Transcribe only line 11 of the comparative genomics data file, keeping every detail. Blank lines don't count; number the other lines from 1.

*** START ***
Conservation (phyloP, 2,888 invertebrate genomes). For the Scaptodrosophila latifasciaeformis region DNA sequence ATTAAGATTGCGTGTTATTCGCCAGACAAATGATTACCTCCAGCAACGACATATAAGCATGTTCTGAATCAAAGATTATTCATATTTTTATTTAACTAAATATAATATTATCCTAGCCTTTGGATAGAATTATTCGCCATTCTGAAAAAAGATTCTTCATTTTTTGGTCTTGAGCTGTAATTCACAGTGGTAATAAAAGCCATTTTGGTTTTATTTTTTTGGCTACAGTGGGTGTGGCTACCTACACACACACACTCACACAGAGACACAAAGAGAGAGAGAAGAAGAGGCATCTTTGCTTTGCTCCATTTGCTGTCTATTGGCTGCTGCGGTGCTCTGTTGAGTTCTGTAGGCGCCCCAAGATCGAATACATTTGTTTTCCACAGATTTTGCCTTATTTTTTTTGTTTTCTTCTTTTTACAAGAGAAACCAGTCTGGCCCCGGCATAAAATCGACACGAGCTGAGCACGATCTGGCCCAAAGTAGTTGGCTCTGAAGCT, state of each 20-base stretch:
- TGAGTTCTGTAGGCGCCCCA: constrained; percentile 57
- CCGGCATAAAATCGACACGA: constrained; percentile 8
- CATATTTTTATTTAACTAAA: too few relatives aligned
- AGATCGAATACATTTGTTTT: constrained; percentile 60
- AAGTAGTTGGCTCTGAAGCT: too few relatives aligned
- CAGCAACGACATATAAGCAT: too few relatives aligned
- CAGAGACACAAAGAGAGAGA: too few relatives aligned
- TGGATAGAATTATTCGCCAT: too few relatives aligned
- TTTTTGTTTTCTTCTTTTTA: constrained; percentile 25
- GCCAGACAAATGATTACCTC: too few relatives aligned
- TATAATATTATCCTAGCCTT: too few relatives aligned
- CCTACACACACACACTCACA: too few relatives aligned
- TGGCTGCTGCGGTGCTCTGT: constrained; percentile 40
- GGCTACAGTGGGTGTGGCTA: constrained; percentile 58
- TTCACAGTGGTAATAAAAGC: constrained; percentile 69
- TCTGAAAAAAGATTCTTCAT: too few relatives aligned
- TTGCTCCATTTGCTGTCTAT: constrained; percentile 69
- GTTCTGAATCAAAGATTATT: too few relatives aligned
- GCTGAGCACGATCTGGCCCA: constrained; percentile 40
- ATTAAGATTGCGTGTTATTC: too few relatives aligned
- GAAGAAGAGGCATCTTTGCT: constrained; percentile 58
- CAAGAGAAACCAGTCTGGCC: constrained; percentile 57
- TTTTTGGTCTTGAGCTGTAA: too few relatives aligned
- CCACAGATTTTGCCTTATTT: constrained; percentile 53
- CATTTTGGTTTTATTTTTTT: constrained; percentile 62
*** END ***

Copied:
- GCCAGACAAATGATTACCTC: too few relatives aligned